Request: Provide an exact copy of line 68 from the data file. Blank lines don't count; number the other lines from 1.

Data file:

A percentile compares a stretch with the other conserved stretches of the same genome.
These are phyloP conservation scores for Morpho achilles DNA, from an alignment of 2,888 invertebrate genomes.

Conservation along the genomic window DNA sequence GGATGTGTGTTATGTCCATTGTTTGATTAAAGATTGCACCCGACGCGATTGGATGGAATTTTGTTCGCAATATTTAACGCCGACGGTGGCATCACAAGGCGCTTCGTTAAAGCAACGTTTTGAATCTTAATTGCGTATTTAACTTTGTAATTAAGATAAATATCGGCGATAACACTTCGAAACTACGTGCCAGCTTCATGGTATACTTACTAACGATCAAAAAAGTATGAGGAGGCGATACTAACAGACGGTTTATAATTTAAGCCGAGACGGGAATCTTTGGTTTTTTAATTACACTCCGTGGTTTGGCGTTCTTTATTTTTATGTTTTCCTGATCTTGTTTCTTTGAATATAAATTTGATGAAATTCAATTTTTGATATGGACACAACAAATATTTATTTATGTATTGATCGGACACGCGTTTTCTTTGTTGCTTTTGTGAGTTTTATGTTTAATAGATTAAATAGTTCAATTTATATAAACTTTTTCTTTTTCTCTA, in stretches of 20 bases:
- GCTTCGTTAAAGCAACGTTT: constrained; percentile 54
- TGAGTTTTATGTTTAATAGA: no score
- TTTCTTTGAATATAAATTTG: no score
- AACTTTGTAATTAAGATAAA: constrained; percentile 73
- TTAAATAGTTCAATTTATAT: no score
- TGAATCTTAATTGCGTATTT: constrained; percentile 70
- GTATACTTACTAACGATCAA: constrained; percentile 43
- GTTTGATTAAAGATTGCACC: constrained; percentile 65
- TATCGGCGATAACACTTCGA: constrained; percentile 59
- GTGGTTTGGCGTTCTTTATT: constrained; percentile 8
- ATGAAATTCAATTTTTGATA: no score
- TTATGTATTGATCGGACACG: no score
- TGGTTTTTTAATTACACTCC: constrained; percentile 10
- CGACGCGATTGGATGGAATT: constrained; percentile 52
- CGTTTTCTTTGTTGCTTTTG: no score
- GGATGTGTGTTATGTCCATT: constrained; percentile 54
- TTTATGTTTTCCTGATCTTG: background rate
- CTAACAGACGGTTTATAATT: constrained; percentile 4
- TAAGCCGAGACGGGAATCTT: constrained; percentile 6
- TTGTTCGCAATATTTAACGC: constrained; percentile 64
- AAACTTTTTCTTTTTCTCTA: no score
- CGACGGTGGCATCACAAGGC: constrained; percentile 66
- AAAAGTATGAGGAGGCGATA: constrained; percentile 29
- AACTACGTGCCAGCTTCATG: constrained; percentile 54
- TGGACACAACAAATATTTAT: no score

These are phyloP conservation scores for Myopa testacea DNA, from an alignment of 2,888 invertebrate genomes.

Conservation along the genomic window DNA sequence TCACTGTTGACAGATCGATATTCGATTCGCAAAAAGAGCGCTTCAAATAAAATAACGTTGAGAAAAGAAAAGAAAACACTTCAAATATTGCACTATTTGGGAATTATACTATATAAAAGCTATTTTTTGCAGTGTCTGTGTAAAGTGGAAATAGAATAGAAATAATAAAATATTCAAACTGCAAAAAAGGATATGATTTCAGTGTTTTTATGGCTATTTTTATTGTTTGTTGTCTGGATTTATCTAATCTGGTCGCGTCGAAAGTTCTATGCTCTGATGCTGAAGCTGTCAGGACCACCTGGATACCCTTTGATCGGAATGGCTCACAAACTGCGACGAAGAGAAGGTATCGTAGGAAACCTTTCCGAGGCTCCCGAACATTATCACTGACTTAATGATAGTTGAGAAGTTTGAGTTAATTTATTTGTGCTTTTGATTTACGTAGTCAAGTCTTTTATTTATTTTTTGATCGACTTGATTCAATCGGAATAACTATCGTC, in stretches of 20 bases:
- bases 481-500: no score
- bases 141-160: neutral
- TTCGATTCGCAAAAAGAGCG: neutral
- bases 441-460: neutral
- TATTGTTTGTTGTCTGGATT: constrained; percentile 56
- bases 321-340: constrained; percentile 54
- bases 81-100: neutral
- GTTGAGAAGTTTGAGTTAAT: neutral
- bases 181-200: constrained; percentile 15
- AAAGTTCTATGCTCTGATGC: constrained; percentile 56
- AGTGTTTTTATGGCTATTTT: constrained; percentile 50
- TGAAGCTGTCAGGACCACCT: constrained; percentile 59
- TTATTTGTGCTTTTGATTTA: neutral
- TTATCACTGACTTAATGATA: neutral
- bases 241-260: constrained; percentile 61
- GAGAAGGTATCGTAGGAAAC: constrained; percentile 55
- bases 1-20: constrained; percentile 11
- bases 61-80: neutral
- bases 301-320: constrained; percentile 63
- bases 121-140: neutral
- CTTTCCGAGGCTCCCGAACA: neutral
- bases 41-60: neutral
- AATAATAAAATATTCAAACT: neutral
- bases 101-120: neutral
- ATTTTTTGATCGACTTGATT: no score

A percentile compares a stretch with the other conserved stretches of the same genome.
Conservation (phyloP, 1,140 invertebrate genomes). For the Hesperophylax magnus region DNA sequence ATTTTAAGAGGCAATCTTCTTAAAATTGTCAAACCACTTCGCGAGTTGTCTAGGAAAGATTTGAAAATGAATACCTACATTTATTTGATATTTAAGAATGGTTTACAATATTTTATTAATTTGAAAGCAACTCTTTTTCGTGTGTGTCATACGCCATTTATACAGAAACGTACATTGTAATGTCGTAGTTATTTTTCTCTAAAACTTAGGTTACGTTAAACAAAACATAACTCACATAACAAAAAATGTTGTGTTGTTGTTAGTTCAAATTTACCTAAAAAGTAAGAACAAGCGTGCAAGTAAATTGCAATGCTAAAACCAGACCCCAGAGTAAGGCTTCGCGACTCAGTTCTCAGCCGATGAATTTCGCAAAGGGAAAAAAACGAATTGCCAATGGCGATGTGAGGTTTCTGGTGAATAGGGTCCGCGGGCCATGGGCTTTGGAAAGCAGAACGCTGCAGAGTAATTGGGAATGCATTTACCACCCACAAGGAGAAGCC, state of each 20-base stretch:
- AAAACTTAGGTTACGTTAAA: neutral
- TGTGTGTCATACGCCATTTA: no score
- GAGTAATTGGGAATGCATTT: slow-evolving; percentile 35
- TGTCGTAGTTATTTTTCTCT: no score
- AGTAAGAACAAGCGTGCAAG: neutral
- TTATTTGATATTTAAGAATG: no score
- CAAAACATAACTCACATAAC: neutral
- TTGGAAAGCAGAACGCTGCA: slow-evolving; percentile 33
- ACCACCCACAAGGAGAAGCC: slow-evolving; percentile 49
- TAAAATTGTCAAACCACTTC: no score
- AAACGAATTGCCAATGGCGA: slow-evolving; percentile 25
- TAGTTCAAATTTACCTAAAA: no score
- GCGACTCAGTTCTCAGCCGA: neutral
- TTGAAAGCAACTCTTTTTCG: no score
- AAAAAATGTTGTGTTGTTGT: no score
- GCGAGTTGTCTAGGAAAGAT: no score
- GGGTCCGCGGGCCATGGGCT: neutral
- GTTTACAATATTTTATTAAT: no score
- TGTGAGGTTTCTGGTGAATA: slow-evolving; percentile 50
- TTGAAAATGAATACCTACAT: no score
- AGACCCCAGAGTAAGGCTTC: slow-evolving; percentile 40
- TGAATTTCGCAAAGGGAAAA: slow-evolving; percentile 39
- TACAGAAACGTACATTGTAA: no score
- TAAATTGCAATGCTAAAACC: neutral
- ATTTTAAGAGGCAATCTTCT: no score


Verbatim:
- AAACGAATTGCCAATGGCGA: slow-evolving; percentile 25